The report by the court’s chief prosecutor Olayo González Soler points the finger squarely at Spain’s ruling Popular Party and the country’s main opposition party, the Socialists, or PSOE.
However, a swathe of smaller and regional parties were also guilty of crimes including illegal donations, strange payments to unknown foundations and illegal debt cancellation, according to the hard-hitting report seen by Spanish daily El País alleges.
In the report, Spain’s ruling Popular Party comes under fire for allegedly holding €1.3 million ($1.5 million) in undeclared funds and for accepting an €86,000 donation from a company that was the beneficiary of public contracts, among other crimes.
Meanwhile, the opposition Socialists (PSOE) copped flak for loaning €4.4 million to two foundations, money it knew would never be repaid.
Also singled out were regional entities including the Basque Nationalist Party, the BNP — for failing to include profits of €4.9 million from a property deal in its 2012 accounts — and the Democratic Convergence of Catalonia party, part of that region’s ruling coalition, which failed to properly document €1.7 million in revenues.
In his report for 2012, González Soler said the leaders of political parties were responsible for all such illegal activity but also praised recent moves to tighten up on the rules for party financing.
Under proposed changes, corporate donations would be made illegal while private donations would be capped at €50,000. Banks would be also be prohibited from writing off the bad debts of banks.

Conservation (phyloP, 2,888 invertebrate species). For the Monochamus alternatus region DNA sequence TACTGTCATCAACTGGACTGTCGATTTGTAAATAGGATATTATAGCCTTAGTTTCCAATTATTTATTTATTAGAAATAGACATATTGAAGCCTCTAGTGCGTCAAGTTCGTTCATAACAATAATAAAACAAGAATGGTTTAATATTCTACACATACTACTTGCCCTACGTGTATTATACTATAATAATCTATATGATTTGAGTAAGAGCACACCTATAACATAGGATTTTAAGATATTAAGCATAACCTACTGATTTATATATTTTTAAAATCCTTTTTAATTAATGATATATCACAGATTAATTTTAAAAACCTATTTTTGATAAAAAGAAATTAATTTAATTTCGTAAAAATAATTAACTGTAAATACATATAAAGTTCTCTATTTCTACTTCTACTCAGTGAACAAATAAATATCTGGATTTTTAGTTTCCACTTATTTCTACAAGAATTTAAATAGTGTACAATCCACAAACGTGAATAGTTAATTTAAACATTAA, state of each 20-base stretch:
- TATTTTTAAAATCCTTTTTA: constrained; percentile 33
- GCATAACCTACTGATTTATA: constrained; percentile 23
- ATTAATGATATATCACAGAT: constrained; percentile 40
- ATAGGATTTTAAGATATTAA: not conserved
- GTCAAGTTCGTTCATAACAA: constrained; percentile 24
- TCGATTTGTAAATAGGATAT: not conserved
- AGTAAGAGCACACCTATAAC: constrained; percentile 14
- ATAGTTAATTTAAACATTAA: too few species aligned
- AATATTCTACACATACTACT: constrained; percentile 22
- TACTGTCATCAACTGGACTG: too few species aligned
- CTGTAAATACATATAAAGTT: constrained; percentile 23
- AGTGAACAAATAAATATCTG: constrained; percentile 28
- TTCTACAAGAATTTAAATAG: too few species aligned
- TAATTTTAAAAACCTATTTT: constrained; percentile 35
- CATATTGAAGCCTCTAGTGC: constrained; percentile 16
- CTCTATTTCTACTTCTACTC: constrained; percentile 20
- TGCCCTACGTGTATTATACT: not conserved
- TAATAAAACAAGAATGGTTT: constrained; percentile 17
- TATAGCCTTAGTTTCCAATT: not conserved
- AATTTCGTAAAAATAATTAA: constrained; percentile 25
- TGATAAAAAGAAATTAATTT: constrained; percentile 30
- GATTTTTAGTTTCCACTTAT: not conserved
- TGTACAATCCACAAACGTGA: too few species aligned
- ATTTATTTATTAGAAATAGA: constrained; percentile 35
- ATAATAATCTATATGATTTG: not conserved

The moves are aimed at appeasing Spanish voters who are angry about perceived high levels of political corruption in the country and come in the wake of the introduction of a suite of new transparency laws.
They also come in an election year when the fate of the country’s two largest parties could be determined by their ability to act against this corruption. Failure to do so, or appear to do so, could open the electoral gates to anti-austerity newcomer Podemos, which presents itself as a clean alternative to a rusting regime.
The Court of Accounts itself has been criticized for its tardiness in putting the balance sheets of Spain’s political parties under the microscope. These delays have seen violations go unpunished with the statute of limitations on such crimes expiring, according to El País.
The court has also failed to take tough action in the wake of such violations, the centre-left newspaper said.
Reports for 2013 and 2014 remain to be filed.